Bettye LaVette’s ‘Strange Fruit’ Offers A Moment To Mourn And Renew
Written by Our Friends At NPR Music on June 15, 2020
“Say their names,” the signs read in the streets of America. In 2020, one reckoning shares an unstable boundary with another as protesters masked against the coronavirus expose a different kind of deep debilitation: the racism that permeates American history and the present day, resulting in sudden deaths now recorded and shared on social media, but always present within history, from the arrival of enslaved Africans on the Virginia Coast in 1619 onward.
What is the anthem for this moment? Some emerging contenders, like the playful “Lose Yo Job,” inject needed humor into the moment; others, like Childish Gambino‘s “This Is America,” make anger dance. Throughout history, one particular song has often been called into use to invoke the need for change in the face of America’s greatest sins: “Strange Fruit,” the ballad written by Abel Meeropol and brought alive as an oracular force by Billie Holiday, who first sang it in 1939.
Holiday’s performance of the song, slow and clear so that no nuance of its stark depiction of lynching could be missed, “almost single-handedly changed the politics of American popular culture and put the elements of protest and resistance back at the center of contemporary black musical culture,” as Angela Y. Davis would later write. Without literally doing so, “Strange Fruit” said names. Since Holiday made it into a signature written in her own blood and the blood of her people, “Strange Fruit” has returned in versions by singers determined to keep their listeners accountable and aware that the black music they love is born of this pain as well as the will to thrive in the face of it. Nina Simone, Cassandra Wilson and Rene Marie have all released unflinching readings of its brutal story.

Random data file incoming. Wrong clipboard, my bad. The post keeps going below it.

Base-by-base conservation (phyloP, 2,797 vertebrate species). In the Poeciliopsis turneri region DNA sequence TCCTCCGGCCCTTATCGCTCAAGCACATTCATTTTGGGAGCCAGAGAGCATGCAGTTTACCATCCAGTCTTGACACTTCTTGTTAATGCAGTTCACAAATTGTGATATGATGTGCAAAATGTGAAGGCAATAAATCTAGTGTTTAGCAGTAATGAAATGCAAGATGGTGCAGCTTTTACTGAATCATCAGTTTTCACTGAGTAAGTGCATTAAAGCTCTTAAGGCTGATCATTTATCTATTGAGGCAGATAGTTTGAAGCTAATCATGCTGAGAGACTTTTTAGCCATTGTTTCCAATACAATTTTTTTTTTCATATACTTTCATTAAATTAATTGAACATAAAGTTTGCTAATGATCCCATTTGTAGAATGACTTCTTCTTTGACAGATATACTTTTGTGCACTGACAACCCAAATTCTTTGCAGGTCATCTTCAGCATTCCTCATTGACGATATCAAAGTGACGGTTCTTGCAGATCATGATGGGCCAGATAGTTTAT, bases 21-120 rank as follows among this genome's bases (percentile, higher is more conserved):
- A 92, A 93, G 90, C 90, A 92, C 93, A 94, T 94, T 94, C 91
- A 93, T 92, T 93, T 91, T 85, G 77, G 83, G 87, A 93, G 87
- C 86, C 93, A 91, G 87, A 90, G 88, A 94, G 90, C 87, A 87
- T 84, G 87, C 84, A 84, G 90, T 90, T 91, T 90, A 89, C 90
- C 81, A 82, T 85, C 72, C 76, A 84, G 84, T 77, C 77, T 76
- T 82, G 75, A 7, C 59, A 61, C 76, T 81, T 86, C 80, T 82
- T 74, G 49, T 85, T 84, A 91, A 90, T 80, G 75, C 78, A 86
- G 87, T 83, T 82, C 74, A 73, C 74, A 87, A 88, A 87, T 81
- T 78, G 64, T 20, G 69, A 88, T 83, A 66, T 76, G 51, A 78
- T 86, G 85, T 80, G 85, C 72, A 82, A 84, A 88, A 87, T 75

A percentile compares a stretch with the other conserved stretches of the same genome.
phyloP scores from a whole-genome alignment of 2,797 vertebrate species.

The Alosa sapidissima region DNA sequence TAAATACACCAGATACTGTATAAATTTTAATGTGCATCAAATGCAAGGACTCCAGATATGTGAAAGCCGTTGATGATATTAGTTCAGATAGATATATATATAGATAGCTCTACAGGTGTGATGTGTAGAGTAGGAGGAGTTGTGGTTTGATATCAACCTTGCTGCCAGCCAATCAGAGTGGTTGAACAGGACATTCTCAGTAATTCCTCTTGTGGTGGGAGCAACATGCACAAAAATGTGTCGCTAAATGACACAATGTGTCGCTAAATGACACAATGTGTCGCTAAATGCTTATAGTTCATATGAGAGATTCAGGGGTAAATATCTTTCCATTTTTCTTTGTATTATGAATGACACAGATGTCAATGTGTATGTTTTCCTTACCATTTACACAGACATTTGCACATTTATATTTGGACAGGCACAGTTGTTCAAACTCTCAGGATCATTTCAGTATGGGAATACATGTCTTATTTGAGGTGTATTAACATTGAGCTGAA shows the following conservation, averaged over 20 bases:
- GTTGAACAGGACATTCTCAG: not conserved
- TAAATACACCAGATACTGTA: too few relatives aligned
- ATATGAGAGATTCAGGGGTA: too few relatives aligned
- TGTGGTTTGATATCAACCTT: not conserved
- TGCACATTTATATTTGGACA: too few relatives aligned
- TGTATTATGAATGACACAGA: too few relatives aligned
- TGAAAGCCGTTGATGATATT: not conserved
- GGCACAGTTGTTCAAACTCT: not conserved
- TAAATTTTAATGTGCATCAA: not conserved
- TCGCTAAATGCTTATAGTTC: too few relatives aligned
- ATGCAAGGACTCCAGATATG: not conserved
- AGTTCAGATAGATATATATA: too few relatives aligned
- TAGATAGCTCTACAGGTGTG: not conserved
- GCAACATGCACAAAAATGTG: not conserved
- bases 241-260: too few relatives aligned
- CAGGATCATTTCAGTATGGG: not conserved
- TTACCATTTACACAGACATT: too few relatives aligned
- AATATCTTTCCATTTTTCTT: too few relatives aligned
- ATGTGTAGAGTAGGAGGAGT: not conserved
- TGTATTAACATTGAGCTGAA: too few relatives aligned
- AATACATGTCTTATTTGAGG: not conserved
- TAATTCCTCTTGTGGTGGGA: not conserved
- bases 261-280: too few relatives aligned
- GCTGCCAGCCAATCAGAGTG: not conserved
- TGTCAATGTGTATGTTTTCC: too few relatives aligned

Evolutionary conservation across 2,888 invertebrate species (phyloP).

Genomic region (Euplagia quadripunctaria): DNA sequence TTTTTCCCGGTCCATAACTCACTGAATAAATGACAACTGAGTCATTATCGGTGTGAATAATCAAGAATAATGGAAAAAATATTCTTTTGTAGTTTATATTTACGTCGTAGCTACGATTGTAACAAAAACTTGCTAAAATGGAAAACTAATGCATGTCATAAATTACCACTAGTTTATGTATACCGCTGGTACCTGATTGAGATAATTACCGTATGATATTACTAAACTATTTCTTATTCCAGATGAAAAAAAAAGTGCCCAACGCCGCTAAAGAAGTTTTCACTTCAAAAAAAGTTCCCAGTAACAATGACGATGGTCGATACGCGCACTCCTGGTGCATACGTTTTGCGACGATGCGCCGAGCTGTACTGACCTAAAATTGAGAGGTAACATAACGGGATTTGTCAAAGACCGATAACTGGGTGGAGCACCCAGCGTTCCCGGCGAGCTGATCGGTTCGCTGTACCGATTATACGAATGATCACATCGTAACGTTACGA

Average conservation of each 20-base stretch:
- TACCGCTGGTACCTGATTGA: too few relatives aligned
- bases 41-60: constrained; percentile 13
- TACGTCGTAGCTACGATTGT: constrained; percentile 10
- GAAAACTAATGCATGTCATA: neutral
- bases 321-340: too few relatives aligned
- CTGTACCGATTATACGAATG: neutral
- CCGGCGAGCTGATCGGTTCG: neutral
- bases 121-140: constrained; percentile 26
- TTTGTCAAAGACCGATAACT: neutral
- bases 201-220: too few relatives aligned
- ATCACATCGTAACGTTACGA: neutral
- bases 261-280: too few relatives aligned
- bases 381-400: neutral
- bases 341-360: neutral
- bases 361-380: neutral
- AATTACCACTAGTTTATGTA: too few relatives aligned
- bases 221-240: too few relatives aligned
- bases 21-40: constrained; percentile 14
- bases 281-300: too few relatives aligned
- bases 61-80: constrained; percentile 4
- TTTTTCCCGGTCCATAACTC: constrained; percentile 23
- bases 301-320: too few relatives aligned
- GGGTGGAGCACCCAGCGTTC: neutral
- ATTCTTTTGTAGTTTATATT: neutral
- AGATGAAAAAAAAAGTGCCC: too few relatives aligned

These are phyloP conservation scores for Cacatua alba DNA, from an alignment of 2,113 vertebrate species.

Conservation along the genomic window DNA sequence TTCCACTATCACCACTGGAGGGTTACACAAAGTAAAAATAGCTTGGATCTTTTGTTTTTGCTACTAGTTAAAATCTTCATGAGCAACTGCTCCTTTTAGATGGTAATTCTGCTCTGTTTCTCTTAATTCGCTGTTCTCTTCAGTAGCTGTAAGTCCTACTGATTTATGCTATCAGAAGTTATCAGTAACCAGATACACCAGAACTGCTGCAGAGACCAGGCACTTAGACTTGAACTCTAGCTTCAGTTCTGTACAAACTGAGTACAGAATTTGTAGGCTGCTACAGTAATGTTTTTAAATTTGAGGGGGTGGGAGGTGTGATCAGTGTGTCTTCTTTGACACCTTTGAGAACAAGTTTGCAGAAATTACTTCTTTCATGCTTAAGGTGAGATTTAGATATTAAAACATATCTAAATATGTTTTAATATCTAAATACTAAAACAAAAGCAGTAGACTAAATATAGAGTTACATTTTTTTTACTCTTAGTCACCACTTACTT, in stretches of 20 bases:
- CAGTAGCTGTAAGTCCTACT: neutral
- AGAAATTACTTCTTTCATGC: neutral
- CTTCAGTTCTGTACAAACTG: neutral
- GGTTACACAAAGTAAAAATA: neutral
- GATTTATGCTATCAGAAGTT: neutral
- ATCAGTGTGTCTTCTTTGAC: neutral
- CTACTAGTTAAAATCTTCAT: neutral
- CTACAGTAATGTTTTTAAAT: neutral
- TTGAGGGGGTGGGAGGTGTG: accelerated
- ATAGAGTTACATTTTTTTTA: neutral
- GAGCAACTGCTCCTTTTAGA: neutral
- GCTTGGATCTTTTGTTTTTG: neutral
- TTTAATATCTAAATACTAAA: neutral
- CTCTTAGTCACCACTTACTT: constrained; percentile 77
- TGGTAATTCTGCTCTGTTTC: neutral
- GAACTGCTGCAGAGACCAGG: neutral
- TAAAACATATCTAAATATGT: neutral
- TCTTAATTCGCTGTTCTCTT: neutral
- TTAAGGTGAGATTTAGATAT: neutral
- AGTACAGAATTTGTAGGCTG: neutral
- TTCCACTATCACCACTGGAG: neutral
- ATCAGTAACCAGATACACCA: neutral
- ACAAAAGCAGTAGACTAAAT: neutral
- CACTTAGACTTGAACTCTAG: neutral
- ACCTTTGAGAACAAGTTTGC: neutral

Today, Bettye LaVette brings “Strange Fruit” back to the center of the conversation. LaVette, whose music always speaks truth with the utmost frankness and verve, has been performing “Strange Fruit” since at least 2017, when she stunned an Apollo Theater audience with a defiantly measured cabaret take on the song. This new recording, from her upcoming Steve Jordan-produced album Blackbirds, returns “Strange Fruit” to the blues – a musical form that developed on the same ground stained by the blood Meeropol’s lyrics describe. An ascending piano line and a brushed drum establish a space for Smokey Hormel’s guitar lines to intertwine with LaVette’s powerful, weathered, insistent 74-year-old voice. The interplay is the message, the reminder that this song’s story always must be told and heard again, that we have not yet moved beyond the need for its witnessing.
LaVette has said that she wanted to record “Strange Fruit” in a way that had not been attempted before, but which retained the drama of Holiday’s original reading. She’s accomplished that. Choosing to share the song today, she offers something necessary: a connection to the past that protesters are trying, again, to make truly past, and a moment to mourn and renew.
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